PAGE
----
In today's text, the apostle Paul expresses a similar confidence in the people in Philippi. Seeing all the good that God had begun in them, he was certain that God would continue bringing it to completion until "the day of Christ Jesus." (1:6) or also called in other scripture passages, “the day of the Lord.”

  As we take this journey again toward Christmas and we recall the events surrounding the first coming of Emmanuel, we need to remember: "God is with us!" We must prepare our hearts and minds to humbly welcome Jesus into our lives today and each and everyday.

  No place is this understanding more important than in the matter of our faith. Many of us may have grown up in the church. During this time we might have one or many defining moments of faith or as some might say a mountaintop spiritual experience. A high point of faith where God's presence was made more clear and real to us, perhaps it was at summer church camp, a youth retreat, a mission trip, Bible study, etc. Whenever it was, it stood out as a spiritual mountaintop experience. We were excited about our faith and may have made our most important commitments to follow Jesus Christ as a disciple.

  But later, we were likely disappointed when we discovered that the peak of spiritual emotion we felt doesn’t last. We went from a mountaintop spiritual experience and then had to return to the valley to live out our lives and we found the excitement of conversion or commitment dissipates. What followed may have been the exact opposite, a spiritual low point when our faith seemed as dry as dust and our commitments seemed a little foolish.

  In time, if we persevere in following Jesus, we come to understand that neither the highs nor the lows describe what the ongoing life of faith is. Some of us may see only despair in the cyclical nature of our emotions and faith, but to paraphrase the psalmist, they saw hope in it: “Okay, I’m down today, but God constantly renews life. I will be up again.”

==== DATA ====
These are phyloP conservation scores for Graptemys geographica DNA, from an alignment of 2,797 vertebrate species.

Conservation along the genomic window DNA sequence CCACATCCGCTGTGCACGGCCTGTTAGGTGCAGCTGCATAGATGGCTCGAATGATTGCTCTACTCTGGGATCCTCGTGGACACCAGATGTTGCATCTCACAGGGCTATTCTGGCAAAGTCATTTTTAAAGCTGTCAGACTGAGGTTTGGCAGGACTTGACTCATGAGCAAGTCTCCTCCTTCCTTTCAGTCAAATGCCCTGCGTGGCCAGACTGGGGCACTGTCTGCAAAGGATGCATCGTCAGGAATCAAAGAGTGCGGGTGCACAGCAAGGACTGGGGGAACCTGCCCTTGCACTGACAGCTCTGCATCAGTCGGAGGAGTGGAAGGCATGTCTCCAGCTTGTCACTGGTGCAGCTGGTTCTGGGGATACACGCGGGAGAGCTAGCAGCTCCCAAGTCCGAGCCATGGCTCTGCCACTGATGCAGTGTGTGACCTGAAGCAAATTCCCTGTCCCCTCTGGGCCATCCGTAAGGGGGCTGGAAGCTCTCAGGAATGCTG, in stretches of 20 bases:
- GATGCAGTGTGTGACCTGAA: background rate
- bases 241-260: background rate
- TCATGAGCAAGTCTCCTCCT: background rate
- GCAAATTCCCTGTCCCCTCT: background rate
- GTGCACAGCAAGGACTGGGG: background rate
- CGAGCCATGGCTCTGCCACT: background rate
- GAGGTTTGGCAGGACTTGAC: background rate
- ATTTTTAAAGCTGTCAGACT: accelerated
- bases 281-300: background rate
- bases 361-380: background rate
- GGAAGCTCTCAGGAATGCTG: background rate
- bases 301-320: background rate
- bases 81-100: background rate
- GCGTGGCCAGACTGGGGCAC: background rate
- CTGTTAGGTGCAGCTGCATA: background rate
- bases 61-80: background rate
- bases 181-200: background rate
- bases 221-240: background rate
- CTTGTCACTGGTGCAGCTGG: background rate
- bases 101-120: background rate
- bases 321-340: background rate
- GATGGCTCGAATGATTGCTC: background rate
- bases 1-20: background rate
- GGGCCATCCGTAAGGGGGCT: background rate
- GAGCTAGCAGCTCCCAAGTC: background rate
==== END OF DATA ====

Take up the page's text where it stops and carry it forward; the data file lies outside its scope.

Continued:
Advent can help to renew and refresh our faith and show us that God is always present in our lives during the highs and the lows. I find my faith renewed each and everyday by simple acts of worship, singing hymns, taking time in prayer, reading scripture, and being in fellowship with others in the life of the church. Even if your faith has reached a low and we have distanced ourselves from others in the church, we can make the decision to get re-involved because God is compassionately, tenderly and lovingly waiting for us to return. I share with Paul this same sentiment during these day of Advent:

"And this is my prayer, that your love may overflow more and more with knowledge and full insight to help you to determine what is best, so that in the day of Christ you may be pure and blameless, having produced the harvest of righteousness that comes through Jesus Christ for the glory and praise of God.” (Phil. 1:9-1)

Tuesday, December 3, 2013

Life Under-Construction - Advent Devotional

"Repent, for the kingdom of heaven has come near.” This is the one of whom the prophet Isaiah spoke when he said,
“The voice of one crying out in the wilderness:

‘Prepare the way of the Lord, make his paths straight.’” (Matt. 3:2-3, NRSV)

Daily Scripture Reading: Matthew 3:1-10

  Live long enough in Pennsylvania and eventually you need to drive on the Pennsylvania Turnpike. I have personally spent more hours on the turnpike than I would like, but sometimes it is the only practical way to travel by car to some points in Pennsylvania or neighboring states. One of the major frustrations with traveling the PA Turnpike are the frequent relays related to road construction. The turnpike always seemed like a sea of orange construction cones and consistent building and rebuilding the roadway.

  On one trip several years ago, I noticed a sign that alerted travelers that "the next five miles are the first completely rebuilt section" of the road. It seemed obvious, but you can't build better roads without some time spent in construction and you can not grow emotional, spiritually and mentally without periods of personal crisis, struggle, renewal and growth.

  Of course, no one likes the inconveniences of construction projects, particularly when we are traveling the road. Construction is what leads to smooth, unencumbered roadways that make for future convenient and safe travel. The hundreds of miles of the Pennsylvania Turnpike goes around, and even through, a series of valleys, ravines and mountains, which makes road construction challenging. Many of the major construction projects on the turnpike have been to shorten sections and widen the highway.